Several inhibitors of α-glucosidase also inhibited syncytium
formation in baby hamster kidney (BHK) cells infected with
Newcastle disease virus (NDV) . Syncytium formation
and hemolytic activity in the cell are suppressed when
NDV-infected BHK cells are treated with nectrisine or
castanospermine. However, the inhibitor does not inhibit on
the synthesis and cell-surface expression of the hemagglutinin-
neuraminidase (HN) viral glycoprotein .
Phone: +82-64-754-3343; Fax: +82-64-756-3351;
†The first three authors contributed equally to this work.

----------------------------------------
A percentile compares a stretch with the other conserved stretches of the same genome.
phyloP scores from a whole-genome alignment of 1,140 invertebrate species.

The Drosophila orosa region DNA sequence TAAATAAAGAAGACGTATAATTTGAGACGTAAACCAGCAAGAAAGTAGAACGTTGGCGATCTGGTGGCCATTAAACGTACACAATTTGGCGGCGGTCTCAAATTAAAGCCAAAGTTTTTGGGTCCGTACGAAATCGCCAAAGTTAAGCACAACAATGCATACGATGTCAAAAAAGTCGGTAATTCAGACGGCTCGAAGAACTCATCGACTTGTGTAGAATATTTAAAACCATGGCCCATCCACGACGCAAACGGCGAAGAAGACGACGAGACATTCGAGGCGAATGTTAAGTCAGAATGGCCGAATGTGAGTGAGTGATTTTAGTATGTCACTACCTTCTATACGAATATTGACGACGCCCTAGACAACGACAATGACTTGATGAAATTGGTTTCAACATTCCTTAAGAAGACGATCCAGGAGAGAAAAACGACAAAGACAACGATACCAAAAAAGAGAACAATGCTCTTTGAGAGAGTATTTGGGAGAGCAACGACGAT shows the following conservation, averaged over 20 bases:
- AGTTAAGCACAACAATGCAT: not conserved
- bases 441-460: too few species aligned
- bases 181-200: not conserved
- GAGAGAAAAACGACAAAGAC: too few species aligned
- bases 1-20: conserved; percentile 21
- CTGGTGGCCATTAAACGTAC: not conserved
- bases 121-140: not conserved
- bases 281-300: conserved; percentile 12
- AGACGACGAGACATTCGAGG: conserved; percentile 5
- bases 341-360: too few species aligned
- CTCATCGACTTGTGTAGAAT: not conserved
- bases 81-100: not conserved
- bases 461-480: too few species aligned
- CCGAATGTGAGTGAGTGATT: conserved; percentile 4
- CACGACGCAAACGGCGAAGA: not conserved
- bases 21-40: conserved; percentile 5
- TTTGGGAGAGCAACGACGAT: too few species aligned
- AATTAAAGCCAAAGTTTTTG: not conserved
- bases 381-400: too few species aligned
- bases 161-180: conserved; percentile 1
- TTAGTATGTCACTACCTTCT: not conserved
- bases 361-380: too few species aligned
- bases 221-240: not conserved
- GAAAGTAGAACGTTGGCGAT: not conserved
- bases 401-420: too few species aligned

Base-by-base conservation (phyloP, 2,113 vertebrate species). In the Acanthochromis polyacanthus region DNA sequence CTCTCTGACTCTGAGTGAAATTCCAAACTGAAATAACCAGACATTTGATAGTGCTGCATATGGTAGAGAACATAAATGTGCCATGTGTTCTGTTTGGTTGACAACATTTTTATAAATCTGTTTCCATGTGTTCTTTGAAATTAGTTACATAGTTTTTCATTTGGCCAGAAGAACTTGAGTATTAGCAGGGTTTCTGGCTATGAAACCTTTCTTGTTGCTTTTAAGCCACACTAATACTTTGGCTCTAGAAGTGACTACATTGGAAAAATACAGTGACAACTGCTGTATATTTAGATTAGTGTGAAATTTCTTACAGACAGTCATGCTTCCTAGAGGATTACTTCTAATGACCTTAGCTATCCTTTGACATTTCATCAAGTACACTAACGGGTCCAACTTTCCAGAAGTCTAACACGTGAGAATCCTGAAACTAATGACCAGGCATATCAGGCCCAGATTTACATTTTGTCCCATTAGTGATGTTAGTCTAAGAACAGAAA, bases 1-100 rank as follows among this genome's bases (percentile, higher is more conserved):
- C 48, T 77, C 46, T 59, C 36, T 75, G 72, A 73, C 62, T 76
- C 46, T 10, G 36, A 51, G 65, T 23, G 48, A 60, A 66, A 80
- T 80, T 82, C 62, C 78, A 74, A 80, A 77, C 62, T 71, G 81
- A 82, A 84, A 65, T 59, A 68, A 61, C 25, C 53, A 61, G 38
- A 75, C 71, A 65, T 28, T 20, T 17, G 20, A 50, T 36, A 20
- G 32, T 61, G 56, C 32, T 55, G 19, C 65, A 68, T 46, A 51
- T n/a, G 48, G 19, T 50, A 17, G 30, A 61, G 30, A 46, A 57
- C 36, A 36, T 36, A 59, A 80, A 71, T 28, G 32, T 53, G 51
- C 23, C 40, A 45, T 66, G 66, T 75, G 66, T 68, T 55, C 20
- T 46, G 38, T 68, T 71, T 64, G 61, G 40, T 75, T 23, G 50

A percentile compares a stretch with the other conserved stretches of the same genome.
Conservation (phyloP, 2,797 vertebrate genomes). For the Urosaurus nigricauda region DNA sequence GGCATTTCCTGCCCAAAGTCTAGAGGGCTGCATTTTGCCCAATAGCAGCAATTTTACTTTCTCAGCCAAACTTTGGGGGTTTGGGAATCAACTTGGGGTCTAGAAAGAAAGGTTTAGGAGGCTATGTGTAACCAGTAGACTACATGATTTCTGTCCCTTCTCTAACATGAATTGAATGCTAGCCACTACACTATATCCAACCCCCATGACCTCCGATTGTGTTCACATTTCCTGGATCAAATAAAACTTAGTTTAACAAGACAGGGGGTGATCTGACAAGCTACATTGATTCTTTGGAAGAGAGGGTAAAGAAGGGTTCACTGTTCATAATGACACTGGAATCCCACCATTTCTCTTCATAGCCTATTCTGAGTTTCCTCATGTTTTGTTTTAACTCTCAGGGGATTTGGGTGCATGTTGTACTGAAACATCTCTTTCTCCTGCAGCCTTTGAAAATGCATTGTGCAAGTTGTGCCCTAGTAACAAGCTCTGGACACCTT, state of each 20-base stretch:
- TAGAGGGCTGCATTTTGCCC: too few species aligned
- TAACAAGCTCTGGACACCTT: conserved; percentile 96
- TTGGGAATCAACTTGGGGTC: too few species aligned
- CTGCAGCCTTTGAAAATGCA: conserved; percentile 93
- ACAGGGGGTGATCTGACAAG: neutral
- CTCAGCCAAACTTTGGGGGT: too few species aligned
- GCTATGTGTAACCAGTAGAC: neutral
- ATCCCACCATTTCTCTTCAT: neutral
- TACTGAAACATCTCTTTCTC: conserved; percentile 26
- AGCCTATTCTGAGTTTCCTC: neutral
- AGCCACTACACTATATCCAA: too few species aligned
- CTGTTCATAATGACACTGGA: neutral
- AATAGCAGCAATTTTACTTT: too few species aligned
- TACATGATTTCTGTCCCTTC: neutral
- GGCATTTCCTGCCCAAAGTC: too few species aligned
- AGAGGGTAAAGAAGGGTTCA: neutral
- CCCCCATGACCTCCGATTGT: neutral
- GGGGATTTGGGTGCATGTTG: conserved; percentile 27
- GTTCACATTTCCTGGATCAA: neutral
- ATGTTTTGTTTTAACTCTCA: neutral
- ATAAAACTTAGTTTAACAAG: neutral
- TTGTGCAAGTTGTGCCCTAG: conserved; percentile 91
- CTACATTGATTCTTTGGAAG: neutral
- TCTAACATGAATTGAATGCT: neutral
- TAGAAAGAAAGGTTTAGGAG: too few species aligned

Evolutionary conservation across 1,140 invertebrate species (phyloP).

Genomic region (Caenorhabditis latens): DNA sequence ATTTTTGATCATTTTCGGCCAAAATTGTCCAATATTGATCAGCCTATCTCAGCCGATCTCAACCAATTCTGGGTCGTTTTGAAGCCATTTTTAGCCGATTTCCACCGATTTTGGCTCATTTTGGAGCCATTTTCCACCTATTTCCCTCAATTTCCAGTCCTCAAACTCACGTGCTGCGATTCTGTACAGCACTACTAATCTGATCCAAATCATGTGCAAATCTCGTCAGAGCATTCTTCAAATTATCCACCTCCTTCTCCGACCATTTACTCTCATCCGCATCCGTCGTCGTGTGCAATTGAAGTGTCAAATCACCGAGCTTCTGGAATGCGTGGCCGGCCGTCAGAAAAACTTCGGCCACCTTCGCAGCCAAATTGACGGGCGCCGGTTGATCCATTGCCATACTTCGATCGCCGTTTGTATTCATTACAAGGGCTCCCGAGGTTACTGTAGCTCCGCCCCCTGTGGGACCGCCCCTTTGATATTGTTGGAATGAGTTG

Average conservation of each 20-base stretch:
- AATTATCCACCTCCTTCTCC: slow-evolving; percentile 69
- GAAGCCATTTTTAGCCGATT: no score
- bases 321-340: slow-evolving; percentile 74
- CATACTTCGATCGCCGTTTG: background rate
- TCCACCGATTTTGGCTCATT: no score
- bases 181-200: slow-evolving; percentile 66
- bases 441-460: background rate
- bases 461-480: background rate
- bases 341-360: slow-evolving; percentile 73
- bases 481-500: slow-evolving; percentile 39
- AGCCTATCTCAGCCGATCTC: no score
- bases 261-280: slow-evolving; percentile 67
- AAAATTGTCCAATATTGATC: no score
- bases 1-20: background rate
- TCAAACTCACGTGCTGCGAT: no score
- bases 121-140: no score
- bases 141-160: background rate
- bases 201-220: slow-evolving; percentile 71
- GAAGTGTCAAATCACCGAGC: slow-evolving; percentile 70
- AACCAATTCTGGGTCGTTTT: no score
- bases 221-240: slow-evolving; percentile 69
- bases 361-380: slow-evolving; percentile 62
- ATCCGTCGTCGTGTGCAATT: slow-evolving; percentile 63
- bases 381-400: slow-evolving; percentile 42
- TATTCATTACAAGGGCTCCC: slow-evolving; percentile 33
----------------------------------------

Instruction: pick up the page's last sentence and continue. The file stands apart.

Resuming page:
264Lee et al.
A major mechanism of action of α-glucosidase inhibitors
in the inhibition of HIV replication is the hindrance of viral
entry at post-CD4 binding, due to an effect on viral envelope
During screening for antibiotics, methylelaiophylin, a
derivative of elaiophylin, was isolated as an active principle
from Streptomyces melanosporofaciens . Elaiophylin,
a 16-numbered macrolide antibiotic isolated from cultures
of Streptomyces melanosporus, was first reported by
Arcamone et al. . Elaiophylin is a macrolide antibiotic
that inhibits testosterone 5-reductase and plasma membrane-
proton ATPase (P-ATPase) . It has also been found to
have antifungal, antiprotozoal, antitumor, antihelmintic,
and immunosuppressive activities [8, 10].
Recently, we discovered the antiviral effect of
methylelaiophylin while screening for α-glucosidase inhibition.
To evaluate whether methylelaiophylin inhibits various